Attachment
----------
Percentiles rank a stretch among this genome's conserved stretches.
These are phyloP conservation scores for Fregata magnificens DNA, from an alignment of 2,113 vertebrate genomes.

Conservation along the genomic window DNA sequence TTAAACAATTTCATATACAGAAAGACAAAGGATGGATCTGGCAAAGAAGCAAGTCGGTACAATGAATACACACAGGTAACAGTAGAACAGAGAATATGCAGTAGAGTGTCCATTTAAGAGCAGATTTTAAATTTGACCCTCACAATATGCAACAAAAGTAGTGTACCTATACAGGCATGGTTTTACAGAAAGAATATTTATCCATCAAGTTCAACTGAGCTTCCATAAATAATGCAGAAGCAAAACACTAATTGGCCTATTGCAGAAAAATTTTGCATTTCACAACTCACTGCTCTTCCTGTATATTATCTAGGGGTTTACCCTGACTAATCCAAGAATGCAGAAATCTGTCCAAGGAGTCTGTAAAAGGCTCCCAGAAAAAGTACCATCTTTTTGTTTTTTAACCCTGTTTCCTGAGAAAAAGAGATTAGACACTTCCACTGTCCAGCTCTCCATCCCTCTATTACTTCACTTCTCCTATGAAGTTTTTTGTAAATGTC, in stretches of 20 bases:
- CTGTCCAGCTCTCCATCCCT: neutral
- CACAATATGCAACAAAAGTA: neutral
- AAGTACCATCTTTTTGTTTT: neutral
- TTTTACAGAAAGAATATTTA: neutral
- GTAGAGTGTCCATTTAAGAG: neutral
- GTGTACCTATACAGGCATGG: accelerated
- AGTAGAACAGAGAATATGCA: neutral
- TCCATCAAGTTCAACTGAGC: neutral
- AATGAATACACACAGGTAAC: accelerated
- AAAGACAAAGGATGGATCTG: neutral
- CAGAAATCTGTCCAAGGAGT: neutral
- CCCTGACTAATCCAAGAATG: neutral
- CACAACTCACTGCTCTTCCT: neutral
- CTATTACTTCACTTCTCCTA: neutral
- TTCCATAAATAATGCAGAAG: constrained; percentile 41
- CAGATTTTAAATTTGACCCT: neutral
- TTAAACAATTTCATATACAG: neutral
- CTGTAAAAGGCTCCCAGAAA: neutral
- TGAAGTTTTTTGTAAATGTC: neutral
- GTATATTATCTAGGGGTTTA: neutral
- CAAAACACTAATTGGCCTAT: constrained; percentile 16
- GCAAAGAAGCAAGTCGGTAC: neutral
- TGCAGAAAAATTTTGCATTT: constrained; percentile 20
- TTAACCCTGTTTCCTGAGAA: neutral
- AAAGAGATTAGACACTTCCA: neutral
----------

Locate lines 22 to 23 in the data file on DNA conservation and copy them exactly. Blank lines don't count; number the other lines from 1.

- TGAAGTTTTTTGTAAATGTC: neutral
- GTATATTATCTAGGGGTTTA: neutral